"I need to blend in, I have a series of mysterious deaths to investigate."

"I thought you were suspended?" Katrina pouted, knowing he intended to go out anyways.

"As if that will stop me, hinder me yes, but I don't give up so easily."

"Come, William, we have your wedding to plan," Meradith argued. "And besides they caught the guy who did it, he confessed to everything."

"He confessed but that doesn't mean he's guilty, just covering for someone. And I'm getting close, I know it. As for the wedding..." he had no thoughts on it. At that moment he didn't even care if they were married, his sole focus was on the case. "You two will figure it out," he said heading for the door.

"Well, at least, let me fix you a meal and your drink. Your head must be killing you." Katrina pleaded.

But it was too late, he was already out the door and quickly down the street before she could chase after him and create a scene. She'd done it before when he skipped breakfast that she made. Outside the air was warm, he never much liked the city heat. He missed the mountains of the south and the cool breeze that would blow down from them.

Maybe when he solved this case, he would go back there for a time. Climb the mountain, see the beautiful powdery snows that, so few had ever seen before. It was truly a wonder to behold when it's such a rare sight. But for today, he daydreamed of the snows, while waiting in the alley on Plate Avenue, in the Southeast corner of Bulwark Street.

The place was teeming with armor and shield shops, alongside some blacksmiths mixed in with them. It was the place to go for tournament knights to find the proper armor for their duels, or jousts. Come spring, and the king’s annual tourney, the place was packed with knights from all over the kingdom coming to compete for glory and riches, the rest of the year it was calm and quiet, save for the ring of the blacksmith's hammer.

Today though it was filled with people, most in simple woolen breeches and shabby tunics, but others wore fine leather jerkins and silk pants. William had a tough time seeing Jaruin and Yorden through the crowd, but when he did he called out to them. His voice was lost in the many conversations carrying around and he had to throw a small pebble at Jaruin's head to grab their attention.

They looked over and saw him waving them over with one arm. They lightly shoved their way through the crowd and to the slim alley where William was waiting for them. Jaruin was a tall, slender man, agile and lithe. With an angular face and cropped dirt brown hair. Yorden was a good head shorter, with a medium build, a plain face, with a scar running from his chin to his ear (a juggling accident as a kid,) and curly locks of dark hair.

These two were his most loyal and trusted men, he could count on them for anything. He met the two when he had joined the Sky cloaks, all of them new to the City Watch, but Jaruin and Yorden had been best friends for years before that. "Sorry captain, we almost missed you," Yorden said.

"Yea this place ain't as calm as it used to be, can hardly hear myself think," Jaruin said.

"What's going on here anyways, why are there so many people here suddenly?" William asked, looking out to the crowd of people.

"Robberies and muggings been getting more common all over the city, each day it's getting worse," Jaruin explained. "Just this morning Rod and Kenn found some plump drowned man face down in the sisters fountain. Apparently he was some rich guy, they took everything on him even his clothes, leaving only his undergarments."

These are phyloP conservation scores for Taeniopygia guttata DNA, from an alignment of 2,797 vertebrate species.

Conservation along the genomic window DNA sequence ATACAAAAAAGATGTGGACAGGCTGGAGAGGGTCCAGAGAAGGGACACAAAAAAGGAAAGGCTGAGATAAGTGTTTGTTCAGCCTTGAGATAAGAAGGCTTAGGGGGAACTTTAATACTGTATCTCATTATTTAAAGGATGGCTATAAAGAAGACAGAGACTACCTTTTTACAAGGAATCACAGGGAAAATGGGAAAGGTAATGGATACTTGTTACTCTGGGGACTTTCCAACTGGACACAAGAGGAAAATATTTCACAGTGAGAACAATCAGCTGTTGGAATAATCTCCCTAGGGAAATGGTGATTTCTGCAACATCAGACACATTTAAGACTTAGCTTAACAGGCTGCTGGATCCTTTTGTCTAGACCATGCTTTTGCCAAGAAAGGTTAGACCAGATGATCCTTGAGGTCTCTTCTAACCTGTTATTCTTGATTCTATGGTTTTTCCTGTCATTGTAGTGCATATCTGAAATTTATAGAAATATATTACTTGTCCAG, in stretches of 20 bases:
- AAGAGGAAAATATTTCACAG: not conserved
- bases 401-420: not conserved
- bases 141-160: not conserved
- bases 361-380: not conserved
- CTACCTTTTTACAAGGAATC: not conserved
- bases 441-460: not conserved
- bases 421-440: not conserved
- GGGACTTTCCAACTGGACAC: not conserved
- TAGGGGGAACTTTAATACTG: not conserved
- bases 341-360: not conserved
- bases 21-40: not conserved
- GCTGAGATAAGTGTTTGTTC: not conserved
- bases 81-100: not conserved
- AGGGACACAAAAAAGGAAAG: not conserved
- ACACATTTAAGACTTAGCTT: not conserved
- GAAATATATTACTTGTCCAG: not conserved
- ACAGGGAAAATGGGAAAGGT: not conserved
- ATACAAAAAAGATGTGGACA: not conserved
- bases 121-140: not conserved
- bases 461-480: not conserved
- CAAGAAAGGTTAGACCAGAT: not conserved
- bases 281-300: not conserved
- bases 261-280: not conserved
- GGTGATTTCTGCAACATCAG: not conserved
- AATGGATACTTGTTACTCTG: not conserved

"Gods, what is this city falling to?" William asked unbelievingly.

"It's all for that Baron, or so I heard," Yorden said. "That bizarre candy of his got the people so riled up and aching for more they'd turn on their own kin for more of it."

"Aye people is scared is what it is." Jaruin Glanced back to the crowd. "All the blacksmiths in the city selling weapons are charging an arm and a leg for one. Even a half decent dagger is running for a few silver bits from them. So people are coming here, figure it's cheaper to buy a suit of armor than an iron sword and steel dagger."

"They might be right," Yorden cut in. "Soon half the men of the city will be walking around with a shield or mail vestments under their tunics and jerkins. Might even be we'll be walking around in full plate armor as well someday soon."

William got a bit of a laugh from that. "We'll all be knights yet, the Knights of Crownhill!"

The others didn't share his enthusiasm or humor. "What is it you need Captain?"

"Walden Fen was innocent, and I can prove it. But I need your help."

The two gave each other a troubled look and thought about it a moment before asking, "What is it you need ser?" Jaruin was the one who asked. Yorden still looked a little doubtful.

"The guard who hanged, Walden Fen, I need his address."

"We don't know where he lives," said Yorden. "I suppose we could ask his comrades."

"No," William said quickly. "This must be done in secret, and subtly. You'll have to read the commanders ledger to find it, should be the one with the green spine."

"The commander won't just let us read it, how are we supposed to get a look at it?"

"I don't know," William admitted. "But do whatever it takes without drawing attention to yourselves. I need that address today, I'll be waiting right here for you."

They could almost hear the desperation in his voice. And whether it was sympathy or respect, they obeyed the order.

"We'll be beneath the Outlander’s cloak: invisible to all," Jaruin said.

"Aye you can count on us ser," Yorden confirmed.

They set out in a huff while William waited anxiously for their return.

Dusk was near approaching when they returned to him with the address. "Wall Street?" William scoffed.

"That's right ser," Jaruin confirmed. "East side of it, bout a stone's toss away from Rats hobble."

William thanked them and set out in a hurry. He needed to get to the house before dark. If his thinking was correct then he needed to get there before it was too late, and he lost another valuable witness, and the trail would go dark again.

This story is protected by International Copyright Law, by the author, all rights reserved. If found posted anywhere other than with this note attached, it has been posted without my permission.

Copyright © © Jake Pendragon all rights reserved 2015